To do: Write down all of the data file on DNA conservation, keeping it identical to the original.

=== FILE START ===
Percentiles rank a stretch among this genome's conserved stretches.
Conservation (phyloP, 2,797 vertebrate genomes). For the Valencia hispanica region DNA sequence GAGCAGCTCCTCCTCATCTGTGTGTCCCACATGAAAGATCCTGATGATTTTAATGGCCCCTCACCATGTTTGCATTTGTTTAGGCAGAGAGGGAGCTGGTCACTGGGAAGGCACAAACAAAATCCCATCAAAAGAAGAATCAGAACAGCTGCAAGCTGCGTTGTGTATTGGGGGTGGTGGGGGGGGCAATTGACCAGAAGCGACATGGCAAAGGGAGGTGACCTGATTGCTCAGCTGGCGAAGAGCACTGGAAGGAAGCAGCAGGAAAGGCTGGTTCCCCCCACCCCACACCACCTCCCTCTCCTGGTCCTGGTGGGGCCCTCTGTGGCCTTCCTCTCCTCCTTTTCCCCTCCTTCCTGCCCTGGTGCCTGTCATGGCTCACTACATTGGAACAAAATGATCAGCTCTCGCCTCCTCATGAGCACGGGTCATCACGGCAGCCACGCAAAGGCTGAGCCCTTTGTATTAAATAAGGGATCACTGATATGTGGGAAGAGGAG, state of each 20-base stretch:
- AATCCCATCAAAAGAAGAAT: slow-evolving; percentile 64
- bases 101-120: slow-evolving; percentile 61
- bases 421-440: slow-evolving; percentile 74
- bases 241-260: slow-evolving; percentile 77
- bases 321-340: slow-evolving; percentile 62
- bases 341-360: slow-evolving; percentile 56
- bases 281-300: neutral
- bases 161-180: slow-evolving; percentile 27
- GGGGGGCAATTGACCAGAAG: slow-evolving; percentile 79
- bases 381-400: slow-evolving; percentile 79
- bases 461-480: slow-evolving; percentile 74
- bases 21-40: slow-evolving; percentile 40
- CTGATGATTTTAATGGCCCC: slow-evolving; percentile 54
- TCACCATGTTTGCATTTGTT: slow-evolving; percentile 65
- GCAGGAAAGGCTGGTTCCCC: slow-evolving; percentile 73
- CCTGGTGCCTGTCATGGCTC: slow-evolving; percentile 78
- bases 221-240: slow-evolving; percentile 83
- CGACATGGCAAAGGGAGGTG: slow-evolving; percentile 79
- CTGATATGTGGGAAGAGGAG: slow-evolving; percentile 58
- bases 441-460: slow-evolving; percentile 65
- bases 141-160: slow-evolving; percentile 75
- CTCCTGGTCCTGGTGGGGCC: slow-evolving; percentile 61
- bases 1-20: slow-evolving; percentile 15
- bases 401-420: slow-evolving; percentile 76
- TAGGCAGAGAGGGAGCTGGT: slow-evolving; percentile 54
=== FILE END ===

Percentiles rank a stretch among this genome's conserved stretches.
Conservation (phyloP, 2,797 vertebrate genomes). For the Valencia hispanica region DNA sequence GAGCAGCTCCTCCTCATCTGTGTGTCCCACATGAAAGATCCTGATGATTTTAATGGCCCCTCACCATGTTTGCATTTGTTTAGGCAGAGAGGGAGCTGGTCACTGGGAAGGCACAAACAAAATCCCATCAAAAGAAGAATCAGAACAGCTGCAAGCTGCGTTGTGTATTGGGGGTGGTGGGGGGGGCAATTGACCAGAAGCGACATGGCAAAGGGAGGTGACCTGATTGCTCAGCTGGCGAAGAGCACTGGAAGGAAGCAGCAGGAAAGGCTGGTTCCCCCCACCCCACACCACCTCCCTCTCCTGGTCCTGGTGGGGCCCTCTGTGGCCTTCCTCTCCTCCTTTTCCCCTCCTTCCTGCCCTGGTGCCTGTCATGGCTCACTACATTGGAACAAAATGATCAGCTCTCGCCTCCTCATGAGCACGGGTCATCACGGCAGCCACGCAAAGGCTGAGCCCTTTGTATTAAATAAGGGATCACTGATATGTGGGAAGAGGAG, state of each 20-base stretch:
- AATCCCATCAAAAGAAGAAT: slow-evolving; percentile 64
- bases 101-120: slow-evolving; percentile 61
- bases 421-440: slow-evolving; percentile 74
- bases 241-260: slow-evolving; percentile 77
- bases 321-340: slow-evolving; percentile 62
- bases 341-360: slow-evolving; percentile 56
- bases 281-300: neutral
- bases 161-180: slow-evolving; percentile 27
- GGGGGGCAATTGACCAGAAG: slow-evolving; percentile 79
- bases 381-400: slow-evolving; percentile 79
- bases 461-480: slow-evolving; percentile 74
- bases 21-40: slow-evolving; percentile 40
- CTGATGATTTTAATGGCCCC: slow-evolving; percentile 54
- TCACCATGTTTGCATTTGTT: slow-evolving; percentile 65
- GCAGGAAAGGCTGGTTCCCC: slow-evolving; percentile 73
- CCTGGTGCCTGTCATGGCTC: slow-evolving; percentile 78
- bases 221-240: slow-evolving; percentile 83
- CGACATGGCAAAGGGAGGTG: slow-evolving; percentile 79
- CTGATATGTGGGAAGAGGAG: slow-evolving; percentile 58
- bases 441-460: slow-evolving; percentile 65
- bases 141-160: slow-evolving; percentile 75
- CTCCTGGTCCTGGTGGGGCC: slow-evolving; percentile 61
- bases 1-20: slow-evolving; percentile 15
- bases 401-420: slow-evolving; percentile 76
- TAGGCAGAGAGGGAGCTGGT: slow-evolving; percentile 54